Desserts

Appears in

The French Market

The French Market

By Joanne Harris and Fran Warde

Published 2005

  • About

French tradition uses desserts sparingly, but to effect. Most families will usually end a meal with cheese, fruit or yoghurt during the week, but at weekends, the celebratory dessert comes into its own. Every village has its pâtisserie, and on Sunday mornings the shop window will be artfully crammed with cakes, tarts and pièces montées – those elegant mountains of choux buns mortared together with caramel and chocolate.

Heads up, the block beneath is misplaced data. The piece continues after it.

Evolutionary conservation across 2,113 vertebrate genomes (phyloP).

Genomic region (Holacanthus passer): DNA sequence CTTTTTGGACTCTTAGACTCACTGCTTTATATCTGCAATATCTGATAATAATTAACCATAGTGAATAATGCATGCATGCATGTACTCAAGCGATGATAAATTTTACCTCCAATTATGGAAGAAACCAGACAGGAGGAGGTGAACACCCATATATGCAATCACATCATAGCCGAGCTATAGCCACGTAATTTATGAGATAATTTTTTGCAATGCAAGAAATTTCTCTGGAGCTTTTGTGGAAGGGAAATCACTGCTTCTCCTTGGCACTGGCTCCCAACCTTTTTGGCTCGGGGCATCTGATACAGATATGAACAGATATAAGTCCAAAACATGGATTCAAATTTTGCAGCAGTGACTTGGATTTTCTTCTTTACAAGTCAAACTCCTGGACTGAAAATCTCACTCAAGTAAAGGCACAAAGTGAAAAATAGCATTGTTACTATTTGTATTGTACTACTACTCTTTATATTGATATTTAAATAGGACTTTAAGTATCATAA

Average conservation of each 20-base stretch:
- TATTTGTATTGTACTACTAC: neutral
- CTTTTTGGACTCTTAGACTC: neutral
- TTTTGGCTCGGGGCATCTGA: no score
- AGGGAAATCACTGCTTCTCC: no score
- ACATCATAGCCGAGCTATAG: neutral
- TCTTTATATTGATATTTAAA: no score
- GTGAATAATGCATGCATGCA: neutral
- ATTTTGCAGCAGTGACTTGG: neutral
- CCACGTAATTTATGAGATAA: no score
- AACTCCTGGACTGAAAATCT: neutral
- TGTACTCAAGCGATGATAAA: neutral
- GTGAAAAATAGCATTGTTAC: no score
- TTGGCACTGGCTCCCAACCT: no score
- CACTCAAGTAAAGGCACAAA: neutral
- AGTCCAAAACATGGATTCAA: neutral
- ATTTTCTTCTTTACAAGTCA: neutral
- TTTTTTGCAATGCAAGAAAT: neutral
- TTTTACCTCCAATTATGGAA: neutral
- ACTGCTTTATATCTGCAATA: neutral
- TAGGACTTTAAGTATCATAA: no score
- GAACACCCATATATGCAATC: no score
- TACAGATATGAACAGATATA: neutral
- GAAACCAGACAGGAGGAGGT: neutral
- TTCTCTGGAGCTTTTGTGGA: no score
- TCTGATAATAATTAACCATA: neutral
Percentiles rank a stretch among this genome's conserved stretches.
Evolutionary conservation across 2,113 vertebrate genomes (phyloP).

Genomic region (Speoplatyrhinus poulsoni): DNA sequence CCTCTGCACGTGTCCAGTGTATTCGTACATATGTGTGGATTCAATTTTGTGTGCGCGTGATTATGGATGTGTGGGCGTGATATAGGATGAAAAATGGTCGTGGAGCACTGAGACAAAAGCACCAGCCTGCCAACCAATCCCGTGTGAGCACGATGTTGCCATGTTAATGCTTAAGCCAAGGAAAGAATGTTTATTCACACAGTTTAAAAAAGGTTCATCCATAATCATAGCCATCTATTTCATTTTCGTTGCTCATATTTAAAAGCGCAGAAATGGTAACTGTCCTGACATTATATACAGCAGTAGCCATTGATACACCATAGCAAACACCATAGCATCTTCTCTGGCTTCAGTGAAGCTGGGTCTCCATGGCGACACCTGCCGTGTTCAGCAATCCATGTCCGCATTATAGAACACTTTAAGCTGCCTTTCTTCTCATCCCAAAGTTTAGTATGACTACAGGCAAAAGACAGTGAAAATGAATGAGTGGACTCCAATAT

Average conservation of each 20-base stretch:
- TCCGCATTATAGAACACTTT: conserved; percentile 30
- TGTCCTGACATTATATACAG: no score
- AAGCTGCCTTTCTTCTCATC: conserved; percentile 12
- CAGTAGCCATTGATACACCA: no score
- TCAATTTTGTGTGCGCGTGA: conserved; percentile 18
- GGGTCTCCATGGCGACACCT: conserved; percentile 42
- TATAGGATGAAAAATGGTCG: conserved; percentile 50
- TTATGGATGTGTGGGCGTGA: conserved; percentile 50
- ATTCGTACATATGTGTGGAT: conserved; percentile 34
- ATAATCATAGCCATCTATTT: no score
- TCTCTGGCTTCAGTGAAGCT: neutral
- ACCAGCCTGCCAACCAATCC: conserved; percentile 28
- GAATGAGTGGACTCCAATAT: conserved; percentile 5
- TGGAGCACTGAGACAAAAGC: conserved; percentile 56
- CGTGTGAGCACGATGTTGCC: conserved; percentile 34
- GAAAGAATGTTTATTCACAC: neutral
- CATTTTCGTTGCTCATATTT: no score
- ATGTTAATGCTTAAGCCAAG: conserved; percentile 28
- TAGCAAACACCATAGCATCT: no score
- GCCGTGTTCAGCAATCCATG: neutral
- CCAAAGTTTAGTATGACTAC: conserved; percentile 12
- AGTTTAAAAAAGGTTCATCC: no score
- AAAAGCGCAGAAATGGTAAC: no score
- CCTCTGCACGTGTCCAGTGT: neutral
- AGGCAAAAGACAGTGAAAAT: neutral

The first impact is always visual. The shapes, colours and designs of the French pâtisserie take the concept of dessert far beyond mere appetite and into performance art. The jewelled cakes are lifted carefully into their presentation boxes, decorated with paper flowers and long curls of multicoloured ribbon. This takes time; it demands reverence. There is an unspoken etiquette both in the buying and in the eating of these little pieces of whimsy, a general understanding of the work that has gone into their creation. Still, for me the real delight is the atmosphere of the place: the mingled scents of caramel, of fruits preserved in Armagnac, of chocolate, mocha, vanilla and freshly baked croissants. And the anticipation of flavours – fresh fruits on pâte brisée and crème anglaise; bitter chocolate sprinkled over the bright-green icing of a Salammbô; a fat baba soaking regally in sugar and dark rum...